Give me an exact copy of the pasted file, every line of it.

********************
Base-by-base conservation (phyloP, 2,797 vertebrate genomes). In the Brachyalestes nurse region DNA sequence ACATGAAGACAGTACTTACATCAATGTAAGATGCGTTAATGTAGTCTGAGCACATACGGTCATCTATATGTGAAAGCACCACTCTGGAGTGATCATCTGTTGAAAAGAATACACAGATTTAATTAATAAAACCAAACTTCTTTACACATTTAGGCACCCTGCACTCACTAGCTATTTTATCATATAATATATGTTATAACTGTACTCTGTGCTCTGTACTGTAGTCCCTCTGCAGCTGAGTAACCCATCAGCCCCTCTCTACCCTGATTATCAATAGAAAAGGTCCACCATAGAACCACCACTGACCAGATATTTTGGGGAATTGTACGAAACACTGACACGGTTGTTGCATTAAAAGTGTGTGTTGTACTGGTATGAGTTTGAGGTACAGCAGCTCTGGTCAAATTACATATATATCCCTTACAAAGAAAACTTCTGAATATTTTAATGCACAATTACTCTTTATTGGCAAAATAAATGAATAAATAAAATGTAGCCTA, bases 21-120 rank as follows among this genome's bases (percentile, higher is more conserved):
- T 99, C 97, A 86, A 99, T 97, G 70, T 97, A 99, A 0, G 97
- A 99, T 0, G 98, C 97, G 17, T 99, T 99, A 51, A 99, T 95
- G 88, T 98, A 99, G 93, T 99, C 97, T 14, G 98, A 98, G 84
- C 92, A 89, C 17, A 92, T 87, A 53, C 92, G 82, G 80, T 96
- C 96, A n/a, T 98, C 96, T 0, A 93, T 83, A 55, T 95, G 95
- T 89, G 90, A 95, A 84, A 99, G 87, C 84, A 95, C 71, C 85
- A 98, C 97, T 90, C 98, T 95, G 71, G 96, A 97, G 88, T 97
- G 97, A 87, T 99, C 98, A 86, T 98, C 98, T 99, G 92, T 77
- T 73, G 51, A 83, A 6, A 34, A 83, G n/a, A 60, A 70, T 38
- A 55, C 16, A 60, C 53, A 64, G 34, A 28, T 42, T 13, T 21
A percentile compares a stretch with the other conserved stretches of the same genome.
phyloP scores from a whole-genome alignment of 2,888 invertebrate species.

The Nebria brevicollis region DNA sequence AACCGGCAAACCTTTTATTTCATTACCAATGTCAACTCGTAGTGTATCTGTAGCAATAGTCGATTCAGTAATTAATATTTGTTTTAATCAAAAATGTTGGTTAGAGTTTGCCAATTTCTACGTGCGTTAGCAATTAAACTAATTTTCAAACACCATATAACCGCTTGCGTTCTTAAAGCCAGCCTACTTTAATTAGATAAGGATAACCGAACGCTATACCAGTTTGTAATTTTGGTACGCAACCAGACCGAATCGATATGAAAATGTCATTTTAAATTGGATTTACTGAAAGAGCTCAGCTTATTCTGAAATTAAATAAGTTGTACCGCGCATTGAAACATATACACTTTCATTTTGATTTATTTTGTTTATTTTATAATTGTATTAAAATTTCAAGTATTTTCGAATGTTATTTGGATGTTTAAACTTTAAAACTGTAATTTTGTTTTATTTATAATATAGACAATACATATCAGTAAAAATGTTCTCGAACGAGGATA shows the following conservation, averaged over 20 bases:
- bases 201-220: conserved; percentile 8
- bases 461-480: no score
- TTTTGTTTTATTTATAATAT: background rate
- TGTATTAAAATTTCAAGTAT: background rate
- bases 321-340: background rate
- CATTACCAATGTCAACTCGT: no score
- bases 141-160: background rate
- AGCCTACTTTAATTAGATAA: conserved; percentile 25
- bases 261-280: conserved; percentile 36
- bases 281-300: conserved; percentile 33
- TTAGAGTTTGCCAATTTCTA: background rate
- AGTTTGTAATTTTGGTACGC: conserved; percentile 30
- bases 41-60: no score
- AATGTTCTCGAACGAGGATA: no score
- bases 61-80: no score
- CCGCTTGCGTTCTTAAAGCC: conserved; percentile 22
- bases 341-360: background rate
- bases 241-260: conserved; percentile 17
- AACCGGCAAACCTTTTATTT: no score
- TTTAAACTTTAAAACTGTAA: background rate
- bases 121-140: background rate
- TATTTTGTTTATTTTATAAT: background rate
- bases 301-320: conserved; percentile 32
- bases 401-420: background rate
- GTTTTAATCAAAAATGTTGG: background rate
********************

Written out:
Base-by-base conservation (phyloP, 2,797 vertebrate genomes). In the Brachyalestes nurse region DNA sequence ACATGAAGACAGTACTTACATCAATGTAAGATGCGTTAATGTAGTCTGAGCACATACGGTCATCTATATGTGAAAGCACCACTCTGGAGTGATCATCTGTTGAAAAGAATACACAGATTTAATTAATAAAACCAAACTTCTTTACACATTTAGGCACCCTGCACTCACTAGCTATTTTATCATATAATATATGTTATAACTGTACTCTGTGCTCTGTACTGTAGTCCCTCTGCAGCTGAGTAACCCATCAGCCCCTCTCTACCCTGATTATCAATAGAAAAGGTCCACCATAGAACCACCACTGACCAGATATTTTGGGGAATTGTACGAAACACTGACACGGTTGTTGCATTAAAAGTGTGTGTTGTACTGGTATGAGTTTGAGGTACAGCAGCTCTGGTCAAATTACATATATATCCCTTACAAAGAAAACTTCTGAATATTTTAATGCACAATTACTCTTTATTGGCAAAATAAATGAATAAATAAAATGTAGCCTA, bases 21-120 rank as follows among this genome's bases (percentile, higher is more conserved):
- T 99, C 97, A 86, A 99, T 97, G 70, T 97, A 99, A 0, G 97
- A 99, T 0, G 98, C 97, G 17, T 99, T 99, A 51, A 99, T 95
- G 88, T 98, A 99, G 93, T 99, C 97, T 14, G 98, A 98, G 84
- C 92, A 89, C 17, A 92, T 87, A 53, C 92, G 82, G 80, T 96
- C 96, A n/a, T 98, C 96, T 0, A 93, T 83, A 55, T 95, G 95
- T 89, G 90, A 95, A 84, A 99, G 87, C 84, A 95, C 71, C 85
- A 98, C 97, T 90, C 98, T 95, G 71, G 96, A 97, G 88, T 97
- G 97, A 87, T 99, C 98, A 86, T 98, C 98, T 99, G 92, T 77
- T 73, G 51, A 83, A 6, A 34, A 83, G n/a, A 60, A 70, T 38
- A 55, C 16, A 60, C 53, A 64, G 34, A 28, T 42, T 13, T 21
A percentile compares a stretch with the other conserved stretches of the same genome.
phyloP scores from a whole-genome alignment of 2,888 invertebrate species.

The Nebria brevicollis region DNA sequence AACCGGCAAACCTTTTATTTCATTACCAATGTCAACTCGTAGTGTATCTGTAGCAATAGTCGATTCAGTAATTAATATTTGTTTTAATCAAAAATGTTGGTTAGAGTTTGCCAATTTCTACGTGCGTTAGCAATTAAACTAATTTTCAAACACCATATAACCGCTTGCGTTCTTAAAGCCAGCCTACTTTAATTAGATAAGGATAACCGAACGCTATACCAGTTTGTAATTTTGGTACGCAACCAGACCGAATCGATATGAAAATGTCATTTTAAATTGGATTTACTGAAAGAGCTCAGCTTATTCTGAAATTAAATAAGTTGTACCGCGCATTGAAACATATACACTTTCATTTTGATTTATTTTGTTTATTTTATAATTGTATTAAAATTTCAAGTATTTTCGAATGTTATTTGGATGTTTAAACTTTAAAACTGTAATTTTGTTTTATTTATAATATAGACAATACATATCAGTAAAAATGTTCTCGAACGAGGATA shows the following conservation, averaged over 20 bases:
- bases 201-220: conserved; percentile 8
- bases 461-480: no score
- TTTTGTTTTATTTATAATAT: background rate
- TGTATTAAAATTTCAAGTAT: background rate
- bases 321-340: background rate
- CATTACCAATGTCAACTCGT: no score
- bases 141-160: background rate
- AGCCTACTTTAATTAGATAA: conserved; percentile 25
- bases 261-280: conserved; percentile 36
- bases 281-300: conserved; percentile 33
- TTAGAGTTTGCCAATTTCTA: background rate
- AGTTTGTAATTTTGGTACGC: conserved; percentile 30
- bases 41-60: no score
- AATGTTCTCGAACGAGGATA: no score
- bases 61-80: no score
- CCGCTTGCGTTCTTAAAGCC: conserved; percentile 22
- bases 341-360: background rate
- bases 241-260: conserved; percentile 17
- AACCGGCAAACCTTTTATTT: no score
- TTTAAACTTTAAAACTGTAA: background rate
- bases 121-140: background rate
- TATTTTGTTTATTTTATAAT: background rate
- bases 301-320: conserved; percentile 32
- bases 401-420: background rate
- GTTTTAATCAAAAATGTTGG: background rate